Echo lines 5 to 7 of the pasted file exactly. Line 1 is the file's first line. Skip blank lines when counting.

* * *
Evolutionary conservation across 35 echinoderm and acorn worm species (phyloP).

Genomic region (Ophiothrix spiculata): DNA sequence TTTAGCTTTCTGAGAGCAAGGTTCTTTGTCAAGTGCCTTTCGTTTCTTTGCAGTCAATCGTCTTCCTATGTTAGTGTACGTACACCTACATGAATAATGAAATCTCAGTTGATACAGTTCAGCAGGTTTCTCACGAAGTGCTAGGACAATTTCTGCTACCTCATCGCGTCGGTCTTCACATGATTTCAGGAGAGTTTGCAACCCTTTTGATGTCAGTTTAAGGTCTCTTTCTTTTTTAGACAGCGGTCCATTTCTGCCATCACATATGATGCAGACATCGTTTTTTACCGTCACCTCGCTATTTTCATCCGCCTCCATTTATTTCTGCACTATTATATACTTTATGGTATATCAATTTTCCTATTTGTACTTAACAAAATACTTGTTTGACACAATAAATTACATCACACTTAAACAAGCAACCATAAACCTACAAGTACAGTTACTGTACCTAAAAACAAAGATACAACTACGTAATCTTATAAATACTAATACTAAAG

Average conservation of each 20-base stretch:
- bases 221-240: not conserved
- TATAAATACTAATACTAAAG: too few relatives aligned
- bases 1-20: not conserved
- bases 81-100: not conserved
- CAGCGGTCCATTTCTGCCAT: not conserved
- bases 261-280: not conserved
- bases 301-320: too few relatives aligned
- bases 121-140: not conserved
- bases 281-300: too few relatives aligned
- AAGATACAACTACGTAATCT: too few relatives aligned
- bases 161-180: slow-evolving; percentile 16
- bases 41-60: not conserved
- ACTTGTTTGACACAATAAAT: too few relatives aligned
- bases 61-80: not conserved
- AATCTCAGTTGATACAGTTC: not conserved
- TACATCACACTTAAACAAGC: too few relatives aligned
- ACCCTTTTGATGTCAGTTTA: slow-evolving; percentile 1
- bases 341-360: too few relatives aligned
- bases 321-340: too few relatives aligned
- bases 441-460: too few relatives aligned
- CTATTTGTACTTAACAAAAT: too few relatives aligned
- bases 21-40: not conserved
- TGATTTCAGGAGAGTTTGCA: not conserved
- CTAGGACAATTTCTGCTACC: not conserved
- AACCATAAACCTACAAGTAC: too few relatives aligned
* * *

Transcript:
- TATAAATACTAATACTAAAG: too few relatives aligned
- bases 1-20: not conserved
- bases 81-100: not conserved